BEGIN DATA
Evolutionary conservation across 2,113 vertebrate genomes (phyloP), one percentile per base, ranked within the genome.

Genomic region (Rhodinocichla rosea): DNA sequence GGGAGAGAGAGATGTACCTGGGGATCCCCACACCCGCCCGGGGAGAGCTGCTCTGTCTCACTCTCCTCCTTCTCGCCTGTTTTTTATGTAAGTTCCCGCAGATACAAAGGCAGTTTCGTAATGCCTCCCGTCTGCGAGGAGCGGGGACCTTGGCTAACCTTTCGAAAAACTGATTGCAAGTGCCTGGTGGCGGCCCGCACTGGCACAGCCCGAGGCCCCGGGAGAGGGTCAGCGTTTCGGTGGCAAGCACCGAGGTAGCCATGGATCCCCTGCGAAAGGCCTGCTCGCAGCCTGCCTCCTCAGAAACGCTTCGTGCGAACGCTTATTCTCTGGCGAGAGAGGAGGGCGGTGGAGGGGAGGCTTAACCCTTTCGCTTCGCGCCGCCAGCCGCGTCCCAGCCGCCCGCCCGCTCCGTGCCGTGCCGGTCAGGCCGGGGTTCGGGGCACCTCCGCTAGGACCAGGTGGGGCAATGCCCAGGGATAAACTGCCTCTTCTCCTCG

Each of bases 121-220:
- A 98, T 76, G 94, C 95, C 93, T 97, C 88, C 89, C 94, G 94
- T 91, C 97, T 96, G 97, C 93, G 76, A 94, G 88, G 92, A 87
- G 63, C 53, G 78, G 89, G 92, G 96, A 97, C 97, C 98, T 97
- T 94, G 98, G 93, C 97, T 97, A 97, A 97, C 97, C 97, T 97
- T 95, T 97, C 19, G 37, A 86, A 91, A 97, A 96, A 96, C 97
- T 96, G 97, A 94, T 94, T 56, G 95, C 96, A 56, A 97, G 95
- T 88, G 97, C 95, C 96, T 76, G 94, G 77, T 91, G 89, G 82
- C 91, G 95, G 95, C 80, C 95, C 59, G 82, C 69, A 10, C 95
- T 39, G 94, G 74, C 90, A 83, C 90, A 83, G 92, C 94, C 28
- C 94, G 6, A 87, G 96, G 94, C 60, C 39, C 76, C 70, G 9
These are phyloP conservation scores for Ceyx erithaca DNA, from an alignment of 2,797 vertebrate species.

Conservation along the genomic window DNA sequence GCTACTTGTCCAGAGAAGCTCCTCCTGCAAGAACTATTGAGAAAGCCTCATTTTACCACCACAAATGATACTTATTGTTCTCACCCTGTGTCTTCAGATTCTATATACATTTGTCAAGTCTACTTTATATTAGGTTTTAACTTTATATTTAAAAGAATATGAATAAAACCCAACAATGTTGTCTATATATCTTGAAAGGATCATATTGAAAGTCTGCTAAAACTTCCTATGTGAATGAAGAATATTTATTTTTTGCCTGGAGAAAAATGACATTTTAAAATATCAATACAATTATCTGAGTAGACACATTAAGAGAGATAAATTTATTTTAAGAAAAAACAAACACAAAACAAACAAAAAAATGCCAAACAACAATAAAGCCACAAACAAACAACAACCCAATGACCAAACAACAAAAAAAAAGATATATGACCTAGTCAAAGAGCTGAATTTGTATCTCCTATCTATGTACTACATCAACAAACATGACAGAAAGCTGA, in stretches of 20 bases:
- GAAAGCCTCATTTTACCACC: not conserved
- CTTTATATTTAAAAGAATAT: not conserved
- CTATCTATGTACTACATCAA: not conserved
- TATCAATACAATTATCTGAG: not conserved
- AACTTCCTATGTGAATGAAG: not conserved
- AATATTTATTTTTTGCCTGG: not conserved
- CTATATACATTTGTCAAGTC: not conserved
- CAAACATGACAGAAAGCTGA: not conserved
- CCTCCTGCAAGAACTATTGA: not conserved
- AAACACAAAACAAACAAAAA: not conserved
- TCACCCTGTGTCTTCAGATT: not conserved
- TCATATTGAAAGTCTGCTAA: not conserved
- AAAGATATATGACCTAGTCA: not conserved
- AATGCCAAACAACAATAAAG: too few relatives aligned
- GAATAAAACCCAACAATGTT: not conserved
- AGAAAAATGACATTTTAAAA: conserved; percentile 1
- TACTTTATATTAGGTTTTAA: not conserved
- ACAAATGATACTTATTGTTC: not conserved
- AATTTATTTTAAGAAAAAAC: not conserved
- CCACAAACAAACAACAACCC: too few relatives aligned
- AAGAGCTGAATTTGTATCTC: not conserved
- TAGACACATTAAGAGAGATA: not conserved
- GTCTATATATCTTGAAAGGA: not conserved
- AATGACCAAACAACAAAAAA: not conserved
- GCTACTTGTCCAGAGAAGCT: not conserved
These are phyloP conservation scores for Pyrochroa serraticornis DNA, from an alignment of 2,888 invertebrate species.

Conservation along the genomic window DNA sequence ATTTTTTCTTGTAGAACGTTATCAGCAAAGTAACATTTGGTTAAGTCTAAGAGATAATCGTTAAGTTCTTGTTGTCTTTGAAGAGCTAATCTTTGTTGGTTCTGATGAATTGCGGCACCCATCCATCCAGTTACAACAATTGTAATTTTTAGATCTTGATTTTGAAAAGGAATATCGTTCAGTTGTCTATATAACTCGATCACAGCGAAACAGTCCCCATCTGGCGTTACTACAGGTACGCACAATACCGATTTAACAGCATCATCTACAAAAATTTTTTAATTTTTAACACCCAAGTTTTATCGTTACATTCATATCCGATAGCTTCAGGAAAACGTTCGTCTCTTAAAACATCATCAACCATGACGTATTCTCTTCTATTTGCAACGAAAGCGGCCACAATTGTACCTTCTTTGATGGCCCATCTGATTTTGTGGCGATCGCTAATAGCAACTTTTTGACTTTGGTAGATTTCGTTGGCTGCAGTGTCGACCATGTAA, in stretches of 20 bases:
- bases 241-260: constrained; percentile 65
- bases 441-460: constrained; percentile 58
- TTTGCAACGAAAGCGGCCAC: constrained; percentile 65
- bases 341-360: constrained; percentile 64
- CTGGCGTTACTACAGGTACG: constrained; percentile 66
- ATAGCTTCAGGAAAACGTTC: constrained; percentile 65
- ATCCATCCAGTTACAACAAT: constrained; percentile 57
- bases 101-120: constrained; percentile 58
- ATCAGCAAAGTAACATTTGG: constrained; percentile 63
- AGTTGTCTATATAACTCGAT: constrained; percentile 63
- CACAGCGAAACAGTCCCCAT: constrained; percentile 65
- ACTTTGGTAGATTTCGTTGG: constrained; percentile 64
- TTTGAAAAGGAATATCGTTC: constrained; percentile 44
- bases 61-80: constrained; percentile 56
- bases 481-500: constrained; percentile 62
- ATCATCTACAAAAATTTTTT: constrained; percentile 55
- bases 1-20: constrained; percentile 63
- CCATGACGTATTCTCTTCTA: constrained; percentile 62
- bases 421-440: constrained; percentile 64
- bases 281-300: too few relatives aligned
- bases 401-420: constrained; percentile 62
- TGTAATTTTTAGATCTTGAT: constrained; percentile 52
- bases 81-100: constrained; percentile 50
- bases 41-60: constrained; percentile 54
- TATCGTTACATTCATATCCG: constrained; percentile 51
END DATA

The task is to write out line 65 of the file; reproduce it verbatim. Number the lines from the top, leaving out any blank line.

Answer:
- bases 81-100: constrained; percentile 50